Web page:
In 2009 Ignatius press released this prophetic little volume, written by our pope over 1969-1970 — while the world was in the first throes of the social revolution. I thought I’d share a few of Joseph Ratzinger’s prescient thoughts. They seem timely:
“The church will become small and will have to start afresh more or less from the beginning. She will no longer be able to inhabit many of the edifices she built in prosperity. As the number of her adherents diminishes . . . she will lose many of her social privileges. . . As a small society, [the Church] will make much bigger demands on the initiative of her individual members.”
He goes on, saying: [the church]
“It will be hard-going for the Church, for the process of crystallization and clarification will cost her much valuable energy. It will make her poor and cause her to become the Church of the meek . . . The process will be long and wearisome as was the road from the false progressivism on the eve of the French Revolution – when a bishop might be thought smart if he made fun of dogmas and even insinuated that the existence of God was by no means certain . . . But when the trial of this sifting is past, a great power will flow from a more spiritualized and simplified Church. Men in a totally planned world will find themselves unspeakably lonely. If they have completely lost sight of God, they will feel the whole horror of their poverty. Then they will discover the little flock of believers as something wholly new. They will discover it as a hope that is meant for them, an answer for which they have always been searching in secret.
And so it seems certain to me that the Church is facing very hard times. The real crisis has scarcely begun. We will have to count on terrific upheavals. But I am equally certain about what will remain at the end: not the Church of the political cult, which is dead already with Gobel, but the Church of faith. She may well no longer be the dominant social power to the extent that she was until recently; but she will enjoy a fresh blossoming and be seen as man’s home, where he will find life and hope beyond death.”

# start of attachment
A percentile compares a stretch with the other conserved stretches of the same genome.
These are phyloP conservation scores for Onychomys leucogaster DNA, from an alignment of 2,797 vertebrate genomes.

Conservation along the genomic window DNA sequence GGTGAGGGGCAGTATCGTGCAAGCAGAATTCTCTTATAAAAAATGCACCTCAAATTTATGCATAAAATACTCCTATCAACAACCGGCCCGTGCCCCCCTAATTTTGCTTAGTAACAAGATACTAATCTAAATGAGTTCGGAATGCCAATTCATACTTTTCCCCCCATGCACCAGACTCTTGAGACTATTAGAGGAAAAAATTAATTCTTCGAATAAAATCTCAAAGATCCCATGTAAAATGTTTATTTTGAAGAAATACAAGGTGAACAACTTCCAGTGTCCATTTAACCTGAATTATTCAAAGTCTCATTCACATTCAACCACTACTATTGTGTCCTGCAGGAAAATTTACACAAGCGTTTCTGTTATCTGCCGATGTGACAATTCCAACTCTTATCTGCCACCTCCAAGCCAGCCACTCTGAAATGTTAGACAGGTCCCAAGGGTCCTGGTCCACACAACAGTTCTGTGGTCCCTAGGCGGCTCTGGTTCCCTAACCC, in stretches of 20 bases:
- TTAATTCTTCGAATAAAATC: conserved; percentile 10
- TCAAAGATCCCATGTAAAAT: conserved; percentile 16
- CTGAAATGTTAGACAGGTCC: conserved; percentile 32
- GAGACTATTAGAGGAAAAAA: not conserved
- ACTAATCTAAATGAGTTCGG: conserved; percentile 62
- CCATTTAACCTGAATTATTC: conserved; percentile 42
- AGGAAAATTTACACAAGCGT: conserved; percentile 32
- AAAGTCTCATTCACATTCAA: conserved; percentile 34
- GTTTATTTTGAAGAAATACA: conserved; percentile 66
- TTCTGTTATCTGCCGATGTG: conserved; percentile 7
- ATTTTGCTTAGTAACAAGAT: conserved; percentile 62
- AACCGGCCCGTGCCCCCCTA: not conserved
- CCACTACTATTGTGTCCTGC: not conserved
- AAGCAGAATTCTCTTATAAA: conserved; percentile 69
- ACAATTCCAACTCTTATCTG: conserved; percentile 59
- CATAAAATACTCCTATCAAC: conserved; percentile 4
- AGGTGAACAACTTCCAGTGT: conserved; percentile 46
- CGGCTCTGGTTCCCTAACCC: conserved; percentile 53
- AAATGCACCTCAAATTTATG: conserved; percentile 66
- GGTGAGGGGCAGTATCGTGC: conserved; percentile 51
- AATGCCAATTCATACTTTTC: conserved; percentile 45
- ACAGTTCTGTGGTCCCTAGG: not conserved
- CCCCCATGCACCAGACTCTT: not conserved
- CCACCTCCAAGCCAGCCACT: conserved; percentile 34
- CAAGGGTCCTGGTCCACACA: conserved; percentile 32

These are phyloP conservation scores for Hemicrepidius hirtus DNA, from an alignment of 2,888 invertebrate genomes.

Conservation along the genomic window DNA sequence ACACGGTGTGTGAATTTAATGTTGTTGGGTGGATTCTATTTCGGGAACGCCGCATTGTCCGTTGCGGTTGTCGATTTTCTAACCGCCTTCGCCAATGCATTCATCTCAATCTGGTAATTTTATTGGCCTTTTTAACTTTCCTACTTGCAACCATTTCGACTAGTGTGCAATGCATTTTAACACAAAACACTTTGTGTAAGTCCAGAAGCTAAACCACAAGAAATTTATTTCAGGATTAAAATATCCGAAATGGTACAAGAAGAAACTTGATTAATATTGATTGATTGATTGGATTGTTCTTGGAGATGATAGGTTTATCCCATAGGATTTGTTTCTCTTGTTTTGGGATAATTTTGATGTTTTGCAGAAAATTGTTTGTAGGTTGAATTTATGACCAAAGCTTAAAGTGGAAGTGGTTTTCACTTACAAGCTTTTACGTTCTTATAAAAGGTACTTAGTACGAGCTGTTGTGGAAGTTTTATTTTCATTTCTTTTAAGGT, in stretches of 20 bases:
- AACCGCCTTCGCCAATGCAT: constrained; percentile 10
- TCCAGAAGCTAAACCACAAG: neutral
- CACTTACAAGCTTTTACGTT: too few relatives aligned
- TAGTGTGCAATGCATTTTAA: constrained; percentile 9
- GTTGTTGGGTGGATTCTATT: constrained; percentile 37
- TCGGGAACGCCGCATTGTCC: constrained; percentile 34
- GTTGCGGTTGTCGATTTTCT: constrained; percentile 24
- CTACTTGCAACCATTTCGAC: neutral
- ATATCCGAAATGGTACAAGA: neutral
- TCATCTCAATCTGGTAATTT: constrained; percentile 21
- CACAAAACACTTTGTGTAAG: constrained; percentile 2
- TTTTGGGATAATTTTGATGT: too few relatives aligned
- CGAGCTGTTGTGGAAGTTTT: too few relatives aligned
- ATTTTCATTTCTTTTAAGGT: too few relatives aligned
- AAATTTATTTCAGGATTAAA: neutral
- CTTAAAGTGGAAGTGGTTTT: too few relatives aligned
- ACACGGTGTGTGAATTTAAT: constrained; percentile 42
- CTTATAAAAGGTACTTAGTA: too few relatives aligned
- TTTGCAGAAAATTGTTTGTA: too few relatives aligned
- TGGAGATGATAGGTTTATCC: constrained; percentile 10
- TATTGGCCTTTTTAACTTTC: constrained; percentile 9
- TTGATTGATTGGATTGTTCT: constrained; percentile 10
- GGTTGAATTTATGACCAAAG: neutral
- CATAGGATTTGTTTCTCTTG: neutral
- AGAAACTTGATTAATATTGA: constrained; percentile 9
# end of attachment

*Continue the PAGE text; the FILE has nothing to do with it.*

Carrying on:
The book is only 160 pages. It’s available on Kindle, too.
I am frankly very consoled by these thoughts. At the dawn of the social revolution, Ratzinger saw all of this, and now he is our Pope, leading us through these first serious labor pains. Who knows if he will be with us through the delivery — I very much doubt it — but seeing him in Peter’s chair at this time reminds us that God has his hand in all things, even in the pastoral weaknesses of the past few decades that have helped us get to this place.
And here is Elizabeth Duffy:
“Putting her on birth control would give her a pass to continue with that behavior. Then this unsavory guy would be hanging around wanting sex, which is not safe for her, or our family.”
The role of a guardian is not to provide a scuba suit so that a child can keep swimming in toxic water. It’s to pull the child out of toxic water, prevent her from making unhealthy alliances with poor potential mates at a vulnerable time in her life, and teach her about true love, so that the girl who is unfit to be a parent at 14, will be fit when she reaches adulthood.
This is where conscience clauses come in. Rather than thinking like Margaret Sanger, who advocated the use of birth control “to stop the multiplication of the unfit” the Catholic sexual ethic looks beyond the good of the state to see the ultimate good of the person.
And check out Obama, Athanasius and the Bishops